Wednesday, June 3, 2020

Looking Inward Self Portrait Class - Narrative

Learning About Myself - Observation and Aspiration

I am willing, even eager, to come close to the camera, to use a macro lens and photograph details. And yet, I introduce blur or intentionally defocus the image, hiding in plain sight, hiding in the details, or hiding the details. Creating “art” while seeking personal authenticity.

Lost in detail, I find an engaging abstraction, my body as landscape - the rounded hills and valleys of my hairy chest, the wheat fields of my bearded cheek.
Close up photograph of the chest of an older white male
Larry Wolf (2020)
A distinctly white male body, unremarkable, intended to not attract attention, yet, somehow, to be noticed, privilege embodied.. Clean. Groomed. Respectable. Distinguished older gentleman. And.. disappearing.. into abstraction and into ordinaryness. 

I compartmentalize and hide the chaos and confusion that a wider view would show: piles of books, photographs, drawings, camera, tripod, electronics - symbolic and utilitarian objects - a vast sea of the many streams of thought and work. 

From that swirl of activity, I focus on the aging of this body. Though still very much alive, no longer in the radiance of youth, a different radiance is evident. 

Larry Wolf (2020)
Keeping fear, tears and heartbreak at a distance. The current pain of police killings of black citizens and the structural racism deep in our culture. The violent deaths of queer people, the erasure of relationships and gender identity. The raging pandemic with continuing deaths and societal mismanagement. The systemic dysfunction of our healthcare system paid to do more rather than to do better; to address individual crises rather than proactively ensure public health. The endless cycle of economic meltdowns that increase disparities. The relentless colonization of the planet and the rising tide of climate change. The lack of any real safety in people or organizations dedicated to compassion and healing.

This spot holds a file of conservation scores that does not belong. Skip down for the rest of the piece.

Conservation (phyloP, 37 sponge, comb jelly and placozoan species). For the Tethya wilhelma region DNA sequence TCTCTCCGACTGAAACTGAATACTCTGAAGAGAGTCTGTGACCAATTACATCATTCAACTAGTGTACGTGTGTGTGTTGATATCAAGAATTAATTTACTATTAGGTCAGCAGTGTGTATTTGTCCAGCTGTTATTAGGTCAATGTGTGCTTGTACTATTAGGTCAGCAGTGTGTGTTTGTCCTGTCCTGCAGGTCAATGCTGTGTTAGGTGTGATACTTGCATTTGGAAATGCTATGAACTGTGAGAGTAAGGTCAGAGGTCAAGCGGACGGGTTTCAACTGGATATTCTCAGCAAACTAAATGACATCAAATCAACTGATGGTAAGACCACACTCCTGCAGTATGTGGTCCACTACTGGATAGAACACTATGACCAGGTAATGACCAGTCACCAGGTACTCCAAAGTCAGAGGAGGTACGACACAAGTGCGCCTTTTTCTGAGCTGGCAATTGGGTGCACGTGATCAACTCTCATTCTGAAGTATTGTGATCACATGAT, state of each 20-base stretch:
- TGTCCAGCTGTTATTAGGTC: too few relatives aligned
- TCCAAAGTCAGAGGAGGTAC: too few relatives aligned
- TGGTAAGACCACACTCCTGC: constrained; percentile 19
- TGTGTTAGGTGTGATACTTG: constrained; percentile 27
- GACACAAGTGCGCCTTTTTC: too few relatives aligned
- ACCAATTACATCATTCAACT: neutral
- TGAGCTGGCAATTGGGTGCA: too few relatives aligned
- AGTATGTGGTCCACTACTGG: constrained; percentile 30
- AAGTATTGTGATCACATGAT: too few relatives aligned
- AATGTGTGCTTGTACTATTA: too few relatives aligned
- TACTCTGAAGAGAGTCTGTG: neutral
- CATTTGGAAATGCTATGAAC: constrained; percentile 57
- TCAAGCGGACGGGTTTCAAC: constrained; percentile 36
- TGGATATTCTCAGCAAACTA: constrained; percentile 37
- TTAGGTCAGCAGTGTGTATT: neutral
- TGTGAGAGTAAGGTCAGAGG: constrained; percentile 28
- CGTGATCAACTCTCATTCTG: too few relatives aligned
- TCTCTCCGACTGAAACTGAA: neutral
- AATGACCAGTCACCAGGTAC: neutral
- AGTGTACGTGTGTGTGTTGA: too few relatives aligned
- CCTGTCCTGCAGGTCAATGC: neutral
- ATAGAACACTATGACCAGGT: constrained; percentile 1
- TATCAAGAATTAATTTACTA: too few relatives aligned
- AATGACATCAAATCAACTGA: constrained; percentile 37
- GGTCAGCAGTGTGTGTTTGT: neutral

I have lived decades in the utopian hope that it gets better, that now feels so false. I have abandoned the spiritual tradition of my ancestors and the meditative ones I chose. Now, to be open, questioning, curious, while creating. There are no answers, only the illusion of knowing.

My past contributions have felt both substantial and irrelevant given the large context of a violent society, the limits of my (and anyone's) knowledge, wisdom, power to act, and the essential unpredictability of the world.

The only certainty is that we will die, each of us, every one. … Personal losses, lovers, parents, teachers, sacred places. Parts of me, of my history, have died, and others survive. The parts that have been repaired, the parts that are still broken, and the parts that are yet to break.

I make peace in tiny pockets of sanity and beauty. I find healing in small repairs and replacements. I want a way forward to a remembered joyfulness of being. To embrace the pain, the fear, the tears, the storms, and to open to a deeper appreciation of warmth, compassion and nurturing. Buddhists call it luminous emptiness. What do I experience?

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